As the fastest-urbanizing region of the world, Africa’s cities are expanding due to both migration and national population growth, but the provision of jobs, services, and durable housing has not kept pace. Consequently, 65 percent of total employment in Africa is in the informal sector, providing services such as small-scale retail, repair, hairdressing, and tailoring within open-air markets or from home. Approximately 56 percent of urban residents—double the global average—live in slum housing, which is defined as lack of durable housing, unaffordable access to safe drink water and adequate sanitation, insecurity of tenure, and insufficient living space.

The informal city—viewed here as the pockets of a city dominated by slums and informal sector work—is particularly vulnerable to climate change impacts for several reasons. First, high-intensity precipitation can flood houses and places of work, damaging assets and increasing exposure to water-borne diseases. Excess heat can contribute to the “urban heat island” effect whereby heat absorption by built-up surfaces can endanger the health of those working and living in poorly ventilated homes and markets. Third, increased drought can compromise water supply, worsening fire risks in markets and slums while also reducing hydropower resources and thus exacerbating electricity shortages, hurting informal businesses. Fourth, higher sea levels and tides will increase flooding in Africa’s low-elevation coastal zones where population growth will increase in the coming decade. Yet, national climate change action plans (NCCAPs) prepared by African governments tend to overlook the threats to communities living and working in informal settings.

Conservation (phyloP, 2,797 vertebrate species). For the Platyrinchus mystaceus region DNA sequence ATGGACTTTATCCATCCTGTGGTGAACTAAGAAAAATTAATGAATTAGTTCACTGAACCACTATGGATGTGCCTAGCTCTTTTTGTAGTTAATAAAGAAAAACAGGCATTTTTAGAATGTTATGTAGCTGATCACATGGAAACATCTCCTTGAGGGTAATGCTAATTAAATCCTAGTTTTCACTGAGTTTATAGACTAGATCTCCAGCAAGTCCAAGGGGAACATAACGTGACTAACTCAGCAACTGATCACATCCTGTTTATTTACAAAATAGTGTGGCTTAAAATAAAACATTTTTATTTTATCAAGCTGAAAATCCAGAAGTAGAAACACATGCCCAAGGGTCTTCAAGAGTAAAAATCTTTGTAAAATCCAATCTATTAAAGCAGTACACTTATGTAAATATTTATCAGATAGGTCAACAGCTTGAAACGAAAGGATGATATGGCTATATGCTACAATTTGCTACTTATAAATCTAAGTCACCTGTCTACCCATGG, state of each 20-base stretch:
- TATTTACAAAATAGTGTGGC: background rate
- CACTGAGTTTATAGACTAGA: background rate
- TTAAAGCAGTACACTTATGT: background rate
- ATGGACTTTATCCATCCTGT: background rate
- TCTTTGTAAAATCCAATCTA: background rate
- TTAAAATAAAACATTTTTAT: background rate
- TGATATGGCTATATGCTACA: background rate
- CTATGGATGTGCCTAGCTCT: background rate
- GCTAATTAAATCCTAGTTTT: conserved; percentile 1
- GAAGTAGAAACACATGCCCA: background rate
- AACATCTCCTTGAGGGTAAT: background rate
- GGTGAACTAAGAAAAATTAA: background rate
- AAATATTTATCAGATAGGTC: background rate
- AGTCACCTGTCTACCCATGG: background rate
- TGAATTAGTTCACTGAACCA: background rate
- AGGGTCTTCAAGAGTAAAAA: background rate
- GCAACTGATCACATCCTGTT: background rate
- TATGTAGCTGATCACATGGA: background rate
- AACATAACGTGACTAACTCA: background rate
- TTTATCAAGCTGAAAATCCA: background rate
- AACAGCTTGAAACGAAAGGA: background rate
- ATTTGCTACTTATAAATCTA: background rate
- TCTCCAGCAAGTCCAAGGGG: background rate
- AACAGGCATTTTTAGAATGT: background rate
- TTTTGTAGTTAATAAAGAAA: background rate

In a recent chapter prepared for the Global Center on Adaptation’s State and Trends in Adaptation Report 2022, we examine these challenges for informal communities in more detail by focusing on Accra, Ghana. We draw on interviews with policymakers and local politicians as well as focus group discussions with market traders, neighborhood associations, and traditional authorities to develop a framework about how climate change and informality intersect in African cities and to map out the tensions between formal governance structures and the realities of the informal city that obstruct inclusive adaptation.

Read the full article about climate change and African cities by Louise Fox and Danielle Resnick at Brookings.